DIRECTOR JUSTIN KURZEL’S “Macbeth” is absolutely riveting. He’s taken Shakespeare’s tale of tyranny, ambition and deceit, stripped it of huge chunks of text and a few characters (so that a three hour play is intelligently edited down to under two hours) and the result is an enormously watchable, stunningly powerful drama. No doubt influenced by Kurosawa’s “Throne of Blood”, Kurzel’s “Macbeth” plays out through a series of stark, almost surreal images where the ‘blasted heath’ – dark, cold, inhospitable (“darkness does the face of earth entomb”) – becomes the visual equivalent of a kingdom forged in regicide and drowning in blood and madness.
Michael Fassbender is a towering, ruthless action-man Macbeth. Just as you’d expect from someone who’d “unseam” his enemy “from the nave to th’ chaps, /And fix his head upon…battlements”. But for all his brutish virility (he makes love to his wife as they plot the death of Duncan), he lacks an heir (in a nice touch, Kurzel begins the story with Macbeth and wife at the funeral of their child) and yields to his wife’s taunts to either be a real man or “live a coward in thine own esteem”.
It is a route to manliness by way of insanity
Fassbender’s Macbeth is perfectly matched by Marion Cotillard’s Lady Macbeth. Her cunning steely determination is nicely counterpointed by her sexiness, which she uses to good effect on Macbeth. Cotillard manages to convey at all times the balance between the ‘mere’ wife of the Thane of Cawdor and someone who is filled “from the crown to the toe, top- full/ Of direst cruelty”
They are a perfect partnership; hot for each other (the chemistry between Fassbender and Cotillard is obvious) and engaged not so much in a marriage as a collusion. It becomes all the more shocking as we see her unflinching strength yield to insanity. In the end, her prayer to “make thick my blood” cannot stand up to the guilt of what she has unleashed into the world. We meet her as she nears her end alone in a convent this time haunted by blood… and watched over by a dead child. “Who would have thought the old man to have had so much blood in him?” she asks to no one in particular.
They’re the last words we’ll hear her speak
Almost all of Shakespeare’s plays that have been turned into movies retain their theatrical form… simply transported to better locations. So, they all feel slightly stilted; usually the shift from stage to screen doesn’t work. But this “Macbeth” feels like a movie… as though Shakespeare had written it for the screen.
And it’s a movie about war. This is a world at war. The stylized battle scenes are loud, vicious and gory. When the armies clash, Kurtzel places us in the middle of what it must have been like to have ten thousand screaming war painted men rushing at you with swords and axes at the ready. The war is so intense, the battles so exhaustingly murderous, you wonder how anyone lived through them. And this is Kuttzel’s point. His interpretation of the play is a very modernist one: the Macbeth we meet…imagining the ghost of Banquo, spooked by witches, and increasingly indifferent to his degenerating wife is a warrior suffering from post traumatic stress syndrome. It’s a condition of war that (we can hypothesize) the ever-observant poet must have been well aware of.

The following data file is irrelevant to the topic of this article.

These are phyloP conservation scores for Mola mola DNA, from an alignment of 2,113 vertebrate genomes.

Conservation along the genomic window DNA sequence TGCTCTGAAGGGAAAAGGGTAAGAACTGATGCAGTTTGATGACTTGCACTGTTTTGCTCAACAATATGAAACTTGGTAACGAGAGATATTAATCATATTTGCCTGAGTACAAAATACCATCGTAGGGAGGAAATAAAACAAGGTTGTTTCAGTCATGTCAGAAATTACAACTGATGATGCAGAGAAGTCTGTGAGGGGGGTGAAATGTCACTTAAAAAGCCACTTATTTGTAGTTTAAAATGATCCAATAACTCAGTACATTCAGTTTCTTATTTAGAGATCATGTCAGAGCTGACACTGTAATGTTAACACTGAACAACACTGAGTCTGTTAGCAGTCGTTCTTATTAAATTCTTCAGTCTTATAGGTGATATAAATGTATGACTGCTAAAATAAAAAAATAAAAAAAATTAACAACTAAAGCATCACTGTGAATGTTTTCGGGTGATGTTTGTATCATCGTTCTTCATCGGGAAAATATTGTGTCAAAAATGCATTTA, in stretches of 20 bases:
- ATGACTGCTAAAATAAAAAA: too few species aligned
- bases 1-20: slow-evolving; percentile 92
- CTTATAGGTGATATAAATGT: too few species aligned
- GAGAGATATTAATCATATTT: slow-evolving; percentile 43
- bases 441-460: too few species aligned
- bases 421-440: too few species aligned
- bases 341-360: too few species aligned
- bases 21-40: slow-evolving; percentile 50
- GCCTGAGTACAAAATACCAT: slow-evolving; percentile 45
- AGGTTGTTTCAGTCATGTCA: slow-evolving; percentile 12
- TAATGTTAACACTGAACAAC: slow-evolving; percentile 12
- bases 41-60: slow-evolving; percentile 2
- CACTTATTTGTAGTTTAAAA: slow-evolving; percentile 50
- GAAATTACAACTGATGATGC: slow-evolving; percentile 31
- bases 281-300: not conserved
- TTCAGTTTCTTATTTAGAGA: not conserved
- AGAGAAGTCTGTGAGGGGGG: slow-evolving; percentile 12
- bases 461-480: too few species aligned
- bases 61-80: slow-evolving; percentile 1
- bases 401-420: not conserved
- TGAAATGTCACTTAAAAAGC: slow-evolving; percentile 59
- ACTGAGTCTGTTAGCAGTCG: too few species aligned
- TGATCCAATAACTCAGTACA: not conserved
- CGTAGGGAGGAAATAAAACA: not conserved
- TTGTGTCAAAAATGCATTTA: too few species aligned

The movie ends as it begins – with a pitched battle. And between these two frenzied bouts of violence and carnage, a sense of darkness and dread and loneliness permeate the entire tale. There is no question that this is a world that’s out of joint.
Historians have suggested that this was Shakespeare zoning in on the zeitgeist of the day. For when wrote it, his universe must indeed have felt out of joint. Macbeth was written in 1606, just a year after the Ascension to the throne of James I, or James VI of Scotland (a man who believed in witches). It was the same year that Guido Fawkes, and English Catholic mercenary tried to assassinate him. The shift from an English Elizabethan England to a Scottish Jacobean reign must have been enormously unsettling… and has been clearly mirrored through Shakespeare’s unerring lens both in this play and the one that preceded it, “King Lear”
Not unlike the Kurosawa version, Kurzel’s visual imagination (well assisted by production designer Fiona Crowmby, and cinematographer Adam Arkapaw) allows you to remember – and see – the play through a series of stunning vignettes, that speak almost as loud as Shakespeare’s language: As Macbeth hacks and chops at Macduff (Sean Harris) in the final battle, the witches hover silently in the fog…witnesses to his defeat; in death he kneels over as Malcolm’s triumphant army marches past as if he were not even there. He’s already become a footnote. We follow Lady Macduff as she and her children are chased through a forest, she screaming “Murder, murder”…it’s like hunters after wild game; the murder of Duncan is no simple killing – we see Macbeth as the butcher – stabbing and stabbing his King; and all around there is fog and the wet cold, untamed rigour of the land